Thursday, June 28, 2012

Chicken Parm

After those long workdays when we're just craving some nostalgic comfort food, this has become our go to dish.  Everyone seems to have their own take on Chicken Parm; I grew up with a Mom's version and a Dad's version.  The recipe below is a twist on your more traditional Chicken Parmesan.  Here, I've reduced time, ingredients, associated cookware, and cost; it's a healthy at home alternative.  I hope this will become a staple in your household, too!

2 Organic Chicken Breasts
4 ounces fresh pasta (spaghetti, linguine, or fettuccine)
1 15-oz can Tomato Sauce
1/4 cup grated Parmesan Cheese
1/2 cup Panko breadcrumbs
Olive Oil spray
Garlic Powder, Basil, Oregano, Salt, all as desired

Serving Size for 2


1)  Preheat your oven to 450 degrees or Broil.

2)  Lightly spray a medium sized oven-safe fry pan with the olive oil and place on the stovetop.

3)  Place the breadcrumbs on a plate and season to your liking.  If you've bought already seasoned breadcrumbs, great; otherwise, add about a teaspoon of your favorite Italian seasonings - garlic powder, oregano, basil.

Monday, June 25, 2012


NOLA, the nickname for the southern city of New Orleans, Louisiana, is all about indulgence.  Yes, there are museums, and shops, and other things to see and do, but let's face it, most of us are there to eat and drink.  On and off Bourbon Street in the French Quarter there are a number of places to do just that.  Here are some of my favorites:

Acme Oyster House (724 Iberville Street, just off Bourbon Street) - Classic for Oysters and Po Boys.  There will be a line that forms outside, but it moves sort of quickly, and you can drink while you wait.  NOLA is very "drink on the streets" friendly, so grab a cold one before getting in line.  If Acme is just too packed, there is Felix's across the street, which I hear has a mean Po Boys as well.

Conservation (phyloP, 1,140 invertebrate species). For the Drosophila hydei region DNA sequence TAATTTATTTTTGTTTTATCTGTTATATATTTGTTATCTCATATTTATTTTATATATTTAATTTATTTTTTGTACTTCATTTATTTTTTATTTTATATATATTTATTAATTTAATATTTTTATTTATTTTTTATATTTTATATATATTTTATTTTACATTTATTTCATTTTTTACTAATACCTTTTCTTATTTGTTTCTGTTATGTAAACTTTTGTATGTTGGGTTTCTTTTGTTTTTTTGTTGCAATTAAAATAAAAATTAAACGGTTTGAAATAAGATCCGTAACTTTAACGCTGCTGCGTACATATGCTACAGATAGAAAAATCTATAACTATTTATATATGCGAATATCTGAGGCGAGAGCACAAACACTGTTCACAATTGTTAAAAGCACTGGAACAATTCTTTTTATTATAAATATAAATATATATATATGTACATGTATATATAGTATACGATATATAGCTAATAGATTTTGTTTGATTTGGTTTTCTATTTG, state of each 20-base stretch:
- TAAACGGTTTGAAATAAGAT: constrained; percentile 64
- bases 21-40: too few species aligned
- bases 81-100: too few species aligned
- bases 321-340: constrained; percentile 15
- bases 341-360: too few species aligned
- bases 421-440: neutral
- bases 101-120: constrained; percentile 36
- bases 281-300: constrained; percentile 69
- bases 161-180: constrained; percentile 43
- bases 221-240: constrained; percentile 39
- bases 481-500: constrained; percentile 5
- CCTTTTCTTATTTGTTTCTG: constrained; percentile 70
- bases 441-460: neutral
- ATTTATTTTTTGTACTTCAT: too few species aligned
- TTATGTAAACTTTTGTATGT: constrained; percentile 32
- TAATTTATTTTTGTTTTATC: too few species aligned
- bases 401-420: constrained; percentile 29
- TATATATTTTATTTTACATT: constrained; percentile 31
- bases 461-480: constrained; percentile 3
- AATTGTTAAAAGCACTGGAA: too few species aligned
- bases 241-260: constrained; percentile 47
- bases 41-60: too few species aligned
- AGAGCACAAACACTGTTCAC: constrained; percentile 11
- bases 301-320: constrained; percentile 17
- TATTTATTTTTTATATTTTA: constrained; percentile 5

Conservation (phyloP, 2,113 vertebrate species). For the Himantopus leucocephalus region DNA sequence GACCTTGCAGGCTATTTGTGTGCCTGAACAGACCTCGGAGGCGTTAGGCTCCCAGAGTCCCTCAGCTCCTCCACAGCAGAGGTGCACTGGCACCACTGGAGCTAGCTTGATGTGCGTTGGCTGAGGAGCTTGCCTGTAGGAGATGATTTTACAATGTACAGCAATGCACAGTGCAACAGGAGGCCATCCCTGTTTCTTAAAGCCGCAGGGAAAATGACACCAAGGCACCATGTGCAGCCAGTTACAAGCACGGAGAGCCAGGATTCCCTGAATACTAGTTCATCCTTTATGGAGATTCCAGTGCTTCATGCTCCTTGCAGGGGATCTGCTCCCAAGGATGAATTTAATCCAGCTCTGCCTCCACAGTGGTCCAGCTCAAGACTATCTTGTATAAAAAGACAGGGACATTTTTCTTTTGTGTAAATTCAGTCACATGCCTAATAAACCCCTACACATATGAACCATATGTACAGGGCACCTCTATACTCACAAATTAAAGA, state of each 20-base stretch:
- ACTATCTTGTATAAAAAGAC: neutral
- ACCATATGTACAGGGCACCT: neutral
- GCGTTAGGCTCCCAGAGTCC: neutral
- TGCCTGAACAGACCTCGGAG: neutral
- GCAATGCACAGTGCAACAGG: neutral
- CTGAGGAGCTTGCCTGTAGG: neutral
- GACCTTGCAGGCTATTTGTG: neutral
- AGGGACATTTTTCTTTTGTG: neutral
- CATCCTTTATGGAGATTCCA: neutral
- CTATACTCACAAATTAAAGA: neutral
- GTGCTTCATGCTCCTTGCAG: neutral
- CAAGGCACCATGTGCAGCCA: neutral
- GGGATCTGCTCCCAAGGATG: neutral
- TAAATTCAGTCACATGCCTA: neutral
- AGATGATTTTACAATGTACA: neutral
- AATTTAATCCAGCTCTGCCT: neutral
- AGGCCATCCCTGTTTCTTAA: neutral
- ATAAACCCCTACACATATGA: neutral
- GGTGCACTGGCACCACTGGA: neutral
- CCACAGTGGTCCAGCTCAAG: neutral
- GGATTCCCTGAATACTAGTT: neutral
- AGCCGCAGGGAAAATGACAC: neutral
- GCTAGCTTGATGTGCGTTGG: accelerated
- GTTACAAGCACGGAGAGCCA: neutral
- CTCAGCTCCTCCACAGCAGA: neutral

Thursday, June 21, 2012

Jim's Cheesesteaks

Recently we found ourselves in Center City Philadelphia for a wonderful wedding at the College of Physicians, which is a coolly unique museum and garden if you have time to spare. But, you cannot go to Philadelphia without visiting one of the classic cheese steak hot spots. Upon an earlier visit to the city of Philadelphia, my husband not only visited Geno's for a cheese steak, but then also went across the street to Pat's for a second fix. He declared that he had to give both a fair shot at his taste buds. I watched excitedly from the sidelines, satisfactorily full after the first cheese steak went down the hatch. Needless to say, I don't know if he was able to eat anything else for the rest of the day because he was so full, but it was well worth it! Those two are classic joints.

These days we find ourselves going back to Jim's Cheesesteaks on South Street. Jim's does it just right. The roll is soft and fresh and just the right size. The cook behind the counter knows just how much steak to accompany the cheese, onions, peppers, etc. I usually go with the steak and provolone, while most still swear by the whiz. Sometimes I go with onions, maybe I'll add peppers, but you can't go wrong with just the steak and cheese. Classic.

Monday, June 18, 2012


What first attracted me to buying a pair of these very unique looking shoes was not necessarily the fashion of the shoe itself, but the "one for one" campaign behind it all. In 2006 on a trip to Argentina, a 30-year old by the name of Blake Mycoskie saw a need. Children were walking the streets barefoot, unknowingly putting their health and safety at risk. Some of these children were walking more in a single given day than you or I would in a week, and this was without shoes. Blake, without any sort of shoe making or cobbling in his background, had a blindsided vision to make the impossible possible. He was going to change things. He was going to give these children shoes.